Both organizations also track international data.

The Conference Board LEI components are summarized by
  1. The average manufacturing-worker workweek (from the employment report)
  2. Initial jobless claims
  3. Manufacturers' new orders for consumer goods and materials (from the factory orders report)
  4. Vendor performance (from the Purchasing Managers' Index report)
  5. Manufacturers' new orders for nondefense capital goods (from the factory orders report)
  6. Building permits (from the housing starts report)
  7. The level of the S&P 500
  8. The inflation-adjusted measure of the M2 money supply
  9. The interest-rate spread between the 10-year Treasury note and the fed funds rate
  10. The expectations portion of the University of Michigan's Consumer Sentiment Index
Consumers often reduce durables and big-ticket items before non-durables (including services) and small-ticket items.

Companies often increase/decrease hours before they increase/decrease people.

Unemployment is more of a coincident (on recession start) or lagging (on recession end) indicator and unemployment insurance benefits claims do not count the armies of ineligible workers:
  • Self-employed
  • Sub-contractees ("independent contractors," freelancers, nonemployee compensation, 1099 IRS tax form)
  • Underemployed workers (part-time instead of full-time involuntarily)
  • Discouraged workers (unemployed and stopped looking)
  • Expirees (unemployed but benefits ran out after time limit)
I also might note (if reliable data):

For economic growth/decline:
  • Energy consumption (volume, not cost)
  • Miles driven
  • Shipping (retail package volume (UPS, etc.), port activity, Baltic Dry Index (BDI))
  • Garbage volume
  • Inventory (housing inventory, manufacturer inventory, retail inventory, food-bank inventory and turnover)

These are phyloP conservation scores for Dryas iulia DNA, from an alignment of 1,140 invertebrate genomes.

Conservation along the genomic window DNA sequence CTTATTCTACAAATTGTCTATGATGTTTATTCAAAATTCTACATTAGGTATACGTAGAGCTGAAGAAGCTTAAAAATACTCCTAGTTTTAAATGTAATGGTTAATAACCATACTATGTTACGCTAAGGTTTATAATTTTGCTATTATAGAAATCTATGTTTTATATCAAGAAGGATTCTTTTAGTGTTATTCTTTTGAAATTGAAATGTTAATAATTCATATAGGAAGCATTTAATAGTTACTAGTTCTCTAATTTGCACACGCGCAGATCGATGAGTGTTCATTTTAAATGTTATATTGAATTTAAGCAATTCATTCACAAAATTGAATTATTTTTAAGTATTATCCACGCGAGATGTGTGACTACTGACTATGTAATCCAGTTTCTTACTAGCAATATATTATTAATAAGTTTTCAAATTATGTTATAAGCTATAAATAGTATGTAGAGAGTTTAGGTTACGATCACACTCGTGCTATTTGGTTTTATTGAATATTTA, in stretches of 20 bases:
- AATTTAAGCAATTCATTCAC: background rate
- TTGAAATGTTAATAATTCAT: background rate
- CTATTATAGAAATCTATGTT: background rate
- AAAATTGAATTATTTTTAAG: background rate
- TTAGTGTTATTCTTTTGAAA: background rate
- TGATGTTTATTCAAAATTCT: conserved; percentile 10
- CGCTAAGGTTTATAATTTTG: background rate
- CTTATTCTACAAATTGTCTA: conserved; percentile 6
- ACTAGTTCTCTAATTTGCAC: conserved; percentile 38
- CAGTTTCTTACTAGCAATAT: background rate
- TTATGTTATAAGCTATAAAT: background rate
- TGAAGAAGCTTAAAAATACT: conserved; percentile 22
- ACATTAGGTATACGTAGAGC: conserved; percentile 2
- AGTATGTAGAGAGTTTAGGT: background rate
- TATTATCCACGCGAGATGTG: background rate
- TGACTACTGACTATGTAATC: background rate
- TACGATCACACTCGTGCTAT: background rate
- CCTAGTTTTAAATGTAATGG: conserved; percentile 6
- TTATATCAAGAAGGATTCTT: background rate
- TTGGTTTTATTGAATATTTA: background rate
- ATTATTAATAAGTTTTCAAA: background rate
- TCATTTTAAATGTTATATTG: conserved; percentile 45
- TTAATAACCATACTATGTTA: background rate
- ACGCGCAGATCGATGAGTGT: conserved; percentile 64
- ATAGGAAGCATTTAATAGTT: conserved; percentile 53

• Production (percentage of industrial capacity utilized)
  • Productivity (labor productivity and capital productivity)
  • Stocks Price/Earnings ratio (P/E ratio) (S&P500 real P/E debate)
  • Business capital investment (ex commercial real estate (CRE), which lags residential real estate)
Housing inventory declines precede/determine significant new residential construction starts, although even high inventory will see some new starts because of custom dream homes, location assymetries, or regulatory devaluation of older homes (environmental, health, or energy-efficiency taxes/subsidies, etc.).

For prices:
For inflation:
Bubble Mafia Wrongly Call for High Prices under Guise of "Stabilization"

Increased productivity is the true source of real growth and real wealth and naturally results in lower prices (the falling real price for the Ford Model T or an IBM laptop computer).

"[S]table" real-estate or stock prices might mean a freeze at 2005 prices or a freeze at 80% below 2005 prices but most people who say "stable" want bubble pricing.

Increasing stock prices, home prices, or home construction (none necessarily a good thing) might be an indicator of "recovery" but not causal of recovery ("bullish" as consequence, not cause, of underlying/preceding real growth).

Confusing cause with consequence is like Homer Simpson using pliers to force the temperature-gauge needle to a safe reading even as the nuclear reactor melts down.